Feeding CattleWritten by David Selman, Tracker-Outdoors.com
A cow can eat 25 to 30 pounds of hay a day and waste a couple of more pounds. This adds up to 27 to 32 pounds per day per cow. Allow about half this amount for weanling calves and about three-quarters for yearlings.Large round bales often do not weigh as much as you might think. It is not unusual for so called 1000 pound bales to weigh 800 pounds or less. In addition, bales stored outside on ground may easily lose 20 to 30 percent more weight. Covered bales can also lose 10 to 15 percent if a portion of bales are in contact with ground. Look for additional forage alternatives. Beef cattle have ability to consume numerous types of feed and perform well. Hay can be expensive and in some years more expensive than others. Feed hay only when needed or when costs warrants doing so. A popular forage substitute is commercially prepared pasture cubes. These cubes, or large pellets, can be fed on ground but preferably in troughs and are designed to substitute for some portion of hay. Use crop residues such as corn stalks. When available, crop residues can trim many days off hay feeding period when pasture is limited. The use of supplemental feeds can reduce need for and consumption of hay. High starch supplement feeds such as corn reduce consumption of forage and hay. Corn may be "substituted" for hay. High starch feeds, such as corn, do decrease use of forages in a "free-choice" forage situation. But when forage is limited, corn can be used to "stretch" hay supply, especially when corn is relatively inexpensive. Cattle should be adapted to corn slowly over a 7 - 10 day period. As a rule of thumb, one pound of corn can replace two pounds of hay. Do not feed less than five pounds of hay per day with corn. With low-quality forages, protein often improves forage consumption and use. This is because protein requirements of rumen microbes must be met if forage is going to be effectively used. If hay doesn't meet protein requirements of animal, add supplemental protein. For example, adding as little as a pound a day of a 30 to 40 percent protein feed could increase total hay consumption and assist in keeping cows in optimal body condition. Soybean meal, cottonseed meal, corn gluten feed, whole cottonseed and commercial mixtures are some suggested protein sources. Provide adequate mineral supplements. Minerals do not have to be super expensive to work, but rarely are "cheapest" alternatives best. Genetically superior cattle have higher mineral requirements. This becomes apparent if nutritional needs are being stretched in a difficult weather situation. Processing feeds may or may not improve efficiency. Many feedstuffs (milo, whole soybeans) need to be at least coarsely ground or hammered to make nutrients available, while others do not. Most research has shown that only marginal benefits are gained from grinding corn. In fact, fine grinding of corn increases dust and makes it more likely to cause digestive upset. The best argument for using a coarsely ground or cracked corn is that it improves mixing with other ingredients. Pick a supplement that fits situation. Many producers do not have time to carefully mix ingredients and balance rations. Some do not have time for daily feeding. Some products, such as whole cottonseed, are excellent sources of both energy and protein, but generally require considerable labor in feeding. Consider labor and equipment in selecting a feed to stretch forages. However, most of low labor alternatives cost more. This is often termed "cost of convenience." A feed that is expensive to one producer may be a bargain to another. Manage feeding to stretch hay supplies. Feed in hay rings. Without rings, consider unrolling hay, but only if amount that can be consumed in one feeding can be unrolled. If too much is unrolled cows will use excess for bedding. Cut and remove strings on large bales fed in bay rings as well as that unrolled. Learn when to feed more hay. This is easier said than done. Sometimes last 1/4 to 1/3 of a large round hay bale is weather damaged, spoiled and has low nutritive value. Forcing cattle to eat this may decrease both production and body condition. Conversely, replenishing hay before cattle have eaten "good parts" of previously fed hay is inefficient and wasteful with limited hay supplies. Developing knack to feed correctly may require that manager carefully observe remnant hay in feeder to assess quality. Avoid excessive mud. Walking through mud very quickly burns energy. Many days of this can definitely decrease performance and body condition. It is also hard on person who does feeding. Increase hay allotment in cold weather. Nothing makes body heat better than consumption of plenty of good hay. Corn does not increase body heat as well as hay. A little protein will allow cows to better digest hay and increase body heat.
Introducing New Horses to Your Herd Written by David Selman, Tracker-Outdoors.com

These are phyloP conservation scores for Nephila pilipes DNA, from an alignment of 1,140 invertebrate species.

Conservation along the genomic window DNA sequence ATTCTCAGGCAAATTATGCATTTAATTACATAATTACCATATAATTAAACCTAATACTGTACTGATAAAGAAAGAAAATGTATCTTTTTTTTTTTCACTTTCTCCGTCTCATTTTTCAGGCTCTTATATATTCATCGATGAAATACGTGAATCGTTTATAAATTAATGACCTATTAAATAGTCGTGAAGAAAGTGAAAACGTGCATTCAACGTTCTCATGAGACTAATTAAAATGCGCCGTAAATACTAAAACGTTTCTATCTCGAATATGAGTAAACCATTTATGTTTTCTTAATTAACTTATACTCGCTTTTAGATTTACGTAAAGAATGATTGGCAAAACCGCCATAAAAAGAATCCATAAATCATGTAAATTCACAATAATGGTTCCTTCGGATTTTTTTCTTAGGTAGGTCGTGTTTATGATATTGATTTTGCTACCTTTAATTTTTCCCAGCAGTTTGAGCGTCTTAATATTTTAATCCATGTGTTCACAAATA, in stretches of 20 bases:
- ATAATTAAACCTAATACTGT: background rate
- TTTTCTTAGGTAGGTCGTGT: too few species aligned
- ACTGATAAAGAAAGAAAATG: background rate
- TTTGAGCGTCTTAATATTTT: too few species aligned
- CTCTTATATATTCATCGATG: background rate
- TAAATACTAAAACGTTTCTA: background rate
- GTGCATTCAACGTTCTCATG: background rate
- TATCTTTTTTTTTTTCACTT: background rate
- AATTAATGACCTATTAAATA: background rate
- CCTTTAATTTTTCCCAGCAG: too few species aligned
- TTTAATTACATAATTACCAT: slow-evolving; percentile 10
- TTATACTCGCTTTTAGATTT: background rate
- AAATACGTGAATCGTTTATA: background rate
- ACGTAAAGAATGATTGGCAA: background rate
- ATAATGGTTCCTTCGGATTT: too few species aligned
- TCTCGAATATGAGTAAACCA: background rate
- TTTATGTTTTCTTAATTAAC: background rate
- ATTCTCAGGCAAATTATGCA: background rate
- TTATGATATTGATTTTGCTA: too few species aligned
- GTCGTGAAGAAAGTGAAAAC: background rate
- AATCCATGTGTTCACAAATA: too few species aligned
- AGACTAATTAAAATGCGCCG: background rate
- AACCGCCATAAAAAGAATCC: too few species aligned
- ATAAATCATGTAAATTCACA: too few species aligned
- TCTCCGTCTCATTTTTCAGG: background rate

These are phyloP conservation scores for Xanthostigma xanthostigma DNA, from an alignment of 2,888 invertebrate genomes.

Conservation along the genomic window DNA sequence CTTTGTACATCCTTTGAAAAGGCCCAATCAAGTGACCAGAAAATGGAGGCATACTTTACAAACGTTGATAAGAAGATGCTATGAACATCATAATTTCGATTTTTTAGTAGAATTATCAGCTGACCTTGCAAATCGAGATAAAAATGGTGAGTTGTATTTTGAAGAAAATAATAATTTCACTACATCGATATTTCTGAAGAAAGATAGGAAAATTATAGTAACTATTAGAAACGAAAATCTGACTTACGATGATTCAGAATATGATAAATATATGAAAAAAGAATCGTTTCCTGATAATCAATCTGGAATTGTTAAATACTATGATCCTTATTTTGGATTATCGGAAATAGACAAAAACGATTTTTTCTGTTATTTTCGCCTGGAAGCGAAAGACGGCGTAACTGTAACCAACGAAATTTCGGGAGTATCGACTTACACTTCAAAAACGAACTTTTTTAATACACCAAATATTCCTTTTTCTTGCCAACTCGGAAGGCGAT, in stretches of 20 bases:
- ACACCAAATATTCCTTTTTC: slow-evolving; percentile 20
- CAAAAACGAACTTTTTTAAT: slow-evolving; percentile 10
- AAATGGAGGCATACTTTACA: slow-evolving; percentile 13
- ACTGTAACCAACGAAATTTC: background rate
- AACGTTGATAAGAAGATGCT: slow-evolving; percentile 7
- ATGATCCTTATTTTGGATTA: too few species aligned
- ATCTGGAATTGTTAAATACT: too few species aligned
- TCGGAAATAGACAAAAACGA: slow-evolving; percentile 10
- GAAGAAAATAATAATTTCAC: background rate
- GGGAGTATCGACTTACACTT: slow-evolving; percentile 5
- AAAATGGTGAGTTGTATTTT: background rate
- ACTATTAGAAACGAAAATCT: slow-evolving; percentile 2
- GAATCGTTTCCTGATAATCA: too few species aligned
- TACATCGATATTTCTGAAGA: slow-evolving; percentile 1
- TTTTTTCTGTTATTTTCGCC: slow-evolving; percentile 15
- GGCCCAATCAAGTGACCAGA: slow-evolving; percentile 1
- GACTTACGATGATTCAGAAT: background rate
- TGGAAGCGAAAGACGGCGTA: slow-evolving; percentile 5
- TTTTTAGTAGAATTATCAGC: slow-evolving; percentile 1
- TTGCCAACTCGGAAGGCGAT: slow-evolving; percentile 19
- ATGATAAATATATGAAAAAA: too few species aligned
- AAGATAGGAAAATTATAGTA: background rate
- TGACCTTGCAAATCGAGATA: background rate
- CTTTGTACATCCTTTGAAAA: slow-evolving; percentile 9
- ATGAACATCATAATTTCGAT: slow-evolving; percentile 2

People change horses as often as they buy new cars these days. "New" horses are always coming and going. There are people who have had 5-7 horses in as many years. Many of these "new" horses already now how to behave in herd. They know how to yield to dominant horse, how to read posture, how to get out of way, when to back down, and how to be a horse. Unfortunately, many of our pampered pets don't know a whole lot about being a horse and this can get them into trouble when they most need it.Since you can't ask horse, it can be difficult to determine how your new horse is going to act with an established herd. So it's better to be safe and control this introduction a bit than to deal with veterinary bills and frustration. It's always best to quarantine or keep a new horse separate from your established herd until you are sure that new horse is free of disease or any other malady. When horse is determined to be in good health, then it's fine to begin process of introducing him to herd. Many people that won't let their horses be with another horse because they are afraid they'll get hurt or that they are too valuable. Sure, getting hurt is always a risk --horses are some of most "accident prone" animals on planet. But, like our kids, we can't always protect them from everything. No doubt they do cost a lot of money, but horses are herd animals and they value companionship of another horse more than just about anything else. There are numerous ways to introduce a new horse to herd. Many people just throw new guy out into pasture and let him work it out with established herd. This can work, horses have been doing this on their own for years before we ever got involved. This method works best if you have a lot of room for horses to utilize their inherent herding traits just like they would in wild. But, if you have a confined area where territory has been established, pecking order, friendships, etc. then you may want to intervene in order to control success of new horse in establishing himself in herd. If you just have one horse and you are bringing in another one, you'll probably have two very relieved horses and your job won't be too big. Horses are herd animals and it takes more than one to be a herd -- it's really not a fair deal to keep a solitary horse. Many times you'll be surprised that if you throw new guy out with others that he'll go stand by himself and wait until he is invited in by dominant horse. However, if you have one horse to integrate with many others (which is more likely) then you may have some issues. It's likely that resident horses are going to set tone for behavior. Horses can quickly determine where they fit into dominance "food chain" on their own. They know their station in life, but they are also always trying to improve their status. Horses have nothing but time out in pasture -- they do this all day with other horses; flicking their heads, displaying dominant posture, and even kicking and biting when they feel like it's necessary to reinforce their position in herd. Leaders get used to leading. Expect that a horse who was dominant in a herd that he last came from is going to try to regain this status with new herd. Spoiled horses or horses that haven't had much horse to horse interaction but have had a lot of horse to human interaction may not know how to behave in herd environment. It's not your job to teach them, but it is your responsibility to have a horse that knows how to yield to another. By having them in herd, they are forced to play by horse rules ? they have to yield to dominant horse or risk consequences. This is one of best ways that I know of to teach a spoiled horse who is pushy with people how to be a horse. The Common Problem Technique Before attempting these techniques you should be able to interpret a horse's attitude, posture, and have skills to work in a round pen. My favorite method of introducing a new horse to herd is by giving all of horses a common problem to work out. I usually put 3-4 horses into a round pen or arena and work them all at once with new horse. If you only have one horse this is still a good exercise to introduce one horse to another. The common problem that we are talking about is you. You need to ask them to do things that focus on you as leader. Ask them to change directions, get them to draw in to you, hook on, move their feet like you want, etc. Make them all work. This gets their mind off their horse games that they play with each other and on to you. Look for signs that that herd is accepting new horse. If you see any inappropriate behavior (i.e. kicking, biting, etc.) ask them all to work some more. If behavior is good, reward them by letting them stand still. It can take 2-3 sessions or it may take many more before your horse is fully integrated with other horses. Don't rush introduction, it may appear that horses get along pretty well after first time but it's probably a mistake to do this once and throw them all out together. Your time is well spent to do this right and not rush introduction. Once you can see that horses openly accept one another without any stress or pressure from you, it's probably ok to put them out together. Don't get too involved. Let horses determine what their herd standing will be. You may be able to do this for a few minutes while you have focus of herd, but you're just wasting your time. The minute you leave, horses are going to work this out on their own. Obviously, if a horse is getting tar beat out of him by another you should get them working.